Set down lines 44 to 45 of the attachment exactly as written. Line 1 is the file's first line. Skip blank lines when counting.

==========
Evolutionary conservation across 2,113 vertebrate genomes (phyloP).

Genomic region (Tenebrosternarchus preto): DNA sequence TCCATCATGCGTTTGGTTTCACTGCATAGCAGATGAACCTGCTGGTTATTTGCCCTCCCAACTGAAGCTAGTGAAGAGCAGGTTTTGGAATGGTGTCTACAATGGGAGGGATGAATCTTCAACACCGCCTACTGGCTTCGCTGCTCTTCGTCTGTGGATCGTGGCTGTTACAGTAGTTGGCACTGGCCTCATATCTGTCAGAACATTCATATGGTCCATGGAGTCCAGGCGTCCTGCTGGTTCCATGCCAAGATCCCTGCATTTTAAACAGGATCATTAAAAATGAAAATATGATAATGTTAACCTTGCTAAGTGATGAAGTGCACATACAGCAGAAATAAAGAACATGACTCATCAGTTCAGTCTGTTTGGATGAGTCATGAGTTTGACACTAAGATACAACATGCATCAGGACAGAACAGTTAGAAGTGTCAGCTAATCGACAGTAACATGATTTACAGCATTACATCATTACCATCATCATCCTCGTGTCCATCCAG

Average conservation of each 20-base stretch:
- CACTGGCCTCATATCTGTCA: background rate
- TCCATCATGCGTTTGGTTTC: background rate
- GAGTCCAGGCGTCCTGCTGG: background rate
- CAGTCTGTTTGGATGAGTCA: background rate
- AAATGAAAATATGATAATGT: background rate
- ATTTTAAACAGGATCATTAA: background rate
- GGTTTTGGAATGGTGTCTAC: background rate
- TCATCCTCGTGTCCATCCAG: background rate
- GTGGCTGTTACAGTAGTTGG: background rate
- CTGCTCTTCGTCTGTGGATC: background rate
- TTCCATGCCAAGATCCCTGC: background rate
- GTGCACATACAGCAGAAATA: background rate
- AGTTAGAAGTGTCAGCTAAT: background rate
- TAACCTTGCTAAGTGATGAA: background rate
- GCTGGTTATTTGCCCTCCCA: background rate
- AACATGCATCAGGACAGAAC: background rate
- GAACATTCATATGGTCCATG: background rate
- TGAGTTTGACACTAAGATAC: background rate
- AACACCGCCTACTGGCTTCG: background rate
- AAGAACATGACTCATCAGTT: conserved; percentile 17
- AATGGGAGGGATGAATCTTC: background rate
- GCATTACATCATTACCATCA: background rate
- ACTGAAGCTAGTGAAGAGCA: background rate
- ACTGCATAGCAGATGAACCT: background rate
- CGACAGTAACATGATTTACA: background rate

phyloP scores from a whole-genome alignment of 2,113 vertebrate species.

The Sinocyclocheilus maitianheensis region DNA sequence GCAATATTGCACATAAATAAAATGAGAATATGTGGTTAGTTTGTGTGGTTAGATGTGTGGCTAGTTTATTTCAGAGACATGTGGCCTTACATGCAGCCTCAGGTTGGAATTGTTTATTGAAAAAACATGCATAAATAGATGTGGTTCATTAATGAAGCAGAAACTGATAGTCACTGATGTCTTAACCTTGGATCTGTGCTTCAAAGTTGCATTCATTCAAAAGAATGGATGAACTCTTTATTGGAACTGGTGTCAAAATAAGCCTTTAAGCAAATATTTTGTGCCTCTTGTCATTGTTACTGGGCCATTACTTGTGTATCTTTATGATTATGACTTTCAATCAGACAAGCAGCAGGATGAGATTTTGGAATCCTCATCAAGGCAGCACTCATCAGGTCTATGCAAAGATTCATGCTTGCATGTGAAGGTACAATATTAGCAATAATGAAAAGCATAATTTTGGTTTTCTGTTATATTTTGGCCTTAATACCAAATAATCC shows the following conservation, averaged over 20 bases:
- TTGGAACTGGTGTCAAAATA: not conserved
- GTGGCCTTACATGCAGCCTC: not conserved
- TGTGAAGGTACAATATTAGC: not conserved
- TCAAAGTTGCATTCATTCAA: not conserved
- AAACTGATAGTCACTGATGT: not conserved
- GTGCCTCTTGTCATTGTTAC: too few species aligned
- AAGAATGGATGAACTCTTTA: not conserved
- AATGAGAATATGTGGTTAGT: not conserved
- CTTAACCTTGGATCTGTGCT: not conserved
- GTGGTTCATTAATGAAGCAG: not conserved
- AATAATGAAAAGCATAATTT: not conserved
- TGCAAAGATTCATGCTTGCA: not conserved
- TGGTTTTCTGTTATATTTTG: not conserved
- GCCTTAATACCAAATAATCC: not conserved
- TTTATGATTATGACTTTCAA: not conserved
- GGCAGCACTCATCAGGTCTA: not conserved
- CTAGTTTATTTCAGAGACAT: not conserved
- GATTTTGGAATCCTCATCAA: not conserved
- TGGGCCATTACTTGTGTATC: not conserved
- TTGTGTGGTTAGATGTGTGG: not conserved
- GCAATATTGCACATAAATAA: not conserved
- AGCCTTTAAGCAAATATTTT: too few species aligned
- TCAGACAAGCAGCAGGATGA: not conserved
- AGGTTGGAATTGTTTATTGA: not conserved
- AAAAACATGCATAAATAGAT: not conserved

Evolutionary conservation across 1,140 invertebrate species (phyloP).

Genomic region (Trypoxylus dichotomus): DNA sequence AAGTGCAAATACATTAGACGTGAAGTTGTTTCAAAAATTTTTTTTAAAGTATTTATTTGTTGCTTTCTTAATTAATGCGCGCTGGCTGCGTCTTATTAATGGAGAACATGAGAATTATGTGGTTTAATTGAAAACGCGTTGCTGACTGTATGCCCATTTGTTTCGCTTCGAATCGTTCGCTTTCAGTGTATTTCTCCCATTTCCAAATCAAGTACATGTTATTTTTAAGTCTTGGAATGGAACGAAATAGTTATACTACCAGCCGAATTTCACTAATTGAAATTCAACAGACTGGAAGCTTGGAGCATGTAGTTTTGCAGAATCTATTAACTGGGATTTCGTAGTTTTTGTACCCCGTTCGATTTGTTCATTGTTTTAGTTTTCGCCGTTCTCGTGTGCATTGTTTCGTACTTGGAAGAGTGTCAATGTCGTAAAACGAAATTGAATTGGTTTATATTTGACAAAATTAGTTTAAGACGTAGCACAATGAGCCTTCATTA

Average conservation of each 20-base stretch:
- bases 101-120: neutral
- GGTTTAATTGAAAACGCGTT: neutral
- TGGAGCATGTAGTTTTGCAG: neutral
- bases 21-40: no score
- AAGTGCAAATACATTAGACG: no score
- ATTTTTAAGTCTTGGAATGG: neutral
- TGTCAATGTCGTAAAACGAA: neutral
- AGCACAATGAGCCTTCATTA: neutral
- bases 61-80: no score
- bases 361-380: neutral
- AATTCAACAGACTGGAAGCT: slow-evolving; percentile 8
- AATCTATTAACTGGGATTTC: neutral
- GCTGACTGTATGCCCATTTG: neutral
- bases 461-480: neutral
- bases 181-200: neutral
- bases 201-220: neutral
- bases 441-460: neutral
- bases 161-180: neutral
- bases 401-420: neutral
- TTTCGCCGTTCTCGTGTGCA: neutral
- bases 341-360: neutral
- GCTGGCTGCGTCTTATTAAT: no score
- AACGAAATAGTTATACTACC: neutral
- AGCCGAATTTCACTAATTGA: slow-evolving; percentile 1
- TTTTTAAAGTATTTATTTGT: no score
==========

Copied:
- GCCTTAATACCAAATAATCC: not conserved
- TTTATGATTATGACTTTCAA: not conserved